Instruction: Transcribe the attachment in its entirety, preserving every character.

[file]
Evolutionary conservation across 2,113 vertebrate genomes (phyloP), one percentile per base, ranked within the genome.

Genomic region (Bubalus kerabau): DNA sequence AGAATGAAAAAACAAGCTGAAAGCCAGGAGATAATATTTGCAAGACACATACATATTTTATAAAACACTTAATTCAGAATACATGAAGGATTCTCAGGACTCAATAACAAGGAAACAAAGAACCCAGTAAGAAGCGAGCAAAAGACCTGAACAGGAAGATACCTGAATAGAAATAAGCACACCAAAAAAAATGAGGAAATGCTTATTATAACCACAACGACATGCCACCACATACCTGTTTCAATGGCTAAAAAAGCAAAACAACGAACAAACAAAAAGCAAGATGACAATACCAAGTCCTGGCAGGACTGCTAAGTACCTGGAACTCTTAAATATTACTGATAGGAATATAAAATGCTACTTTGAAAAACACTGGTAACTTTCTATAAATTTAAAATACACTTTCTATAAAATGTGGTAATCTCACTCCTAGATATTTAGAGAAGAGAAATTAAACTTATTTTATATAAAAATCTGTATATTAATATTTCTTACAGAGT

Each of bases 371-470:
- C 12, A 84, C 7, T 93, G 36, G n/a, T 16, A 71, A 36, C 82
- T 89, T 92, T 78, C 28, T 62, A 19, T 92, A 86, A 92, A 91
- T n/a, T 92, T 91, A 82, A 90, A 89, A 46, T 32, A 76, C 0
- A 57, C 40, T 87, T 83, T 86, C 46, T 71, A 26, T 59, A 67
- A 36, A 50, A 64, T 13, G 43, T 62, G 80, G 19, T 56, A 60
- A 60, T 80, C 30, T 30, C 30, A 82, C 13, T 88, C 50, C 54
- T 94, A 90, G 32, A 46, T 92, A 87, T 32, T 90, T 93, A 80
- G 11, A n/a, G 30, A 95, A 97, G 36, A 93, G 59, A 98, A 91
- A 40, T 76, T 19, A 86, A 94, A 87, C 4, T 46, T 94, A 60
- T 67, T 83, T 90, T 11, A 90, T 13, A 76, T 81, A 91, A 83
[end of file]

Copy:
Evolutionary conservation across 2,113 vertebrate genomes (phyloP), one percentile per base, ranked within the genome.

Genomic region (Bubalus kerabau): DNA sequence AGAATGAAAAAACAAGCTGAAAGCCAGGAGATAATATTTGCAAGACACATACATATTTTATAAAACACTTAATTCAGAATACATGAAGGATTCTCAGGACTCAATAACAAGGAAACAAAGAACCCAGTAAGAAGCGAGCAAAAGACCTGAACAGGAAGATACCTGAATAGAAATAAGCACACCAAAAAAAATGAGGAAATGCTTATTATAACCACAACGACATGCCACCACATACCTGTTTCAATGGCTAAAAAAGCAAAACAACGAACAAACAAAAAGCAAGATGACAATACCAAGTCCTGGCAGGACTGCTAAGTACCTGGAACTCTTAAATATTACTGATAGGAATATAAAATGCTACTTTGAAAAACACTGGTAACTTTCTATAAATTTAAAATACACTTTCTATAAAATGTGGTAATCTCACTCCTAGATATTTAGAGAAGAGAAATTAAACTTATTTTATATAAAAATCTGTATATTAATATTTCTTACAGAGT

Each of bases 371-470:
- C 12, A 84, C 7, T 93, G 36, G n/a, T 16, A 71, A 36, C 82
- T 89, T 92, T 78, C 28, T 62, A 19, T 92, A 86, A 92, A 91
- T n/a, T 92, T 91, A 82, A 90, A 89, A 46, T 32, A 76, C 0
- A 57, C 40, T 87, T 83, T 86, C 46, T 71, A 26, T 59, A 67
- A 36, A 50, A 64, T 13, G 43, T 62, G 80, G 19, T 56, A 60
- A 60, T 80, C 30, T 30, C 30, A 82, C 13, T 88, C 50, C 54
- T 94, A 90, G 32, A 46, T 92, A 87, T 32, T 90, T 93, A 80
- G 11, A n/a, G 30, A 95, A 97, G 36, A 93, G 59, A 98, A 91
- A 40, T 76, T 19, A 86, A 94, A 87, C 4, T 46, T 94, A 60
- T 67, T 83, T 90, T 11, A 90, T 13, A 76, T 81, A 91, A 83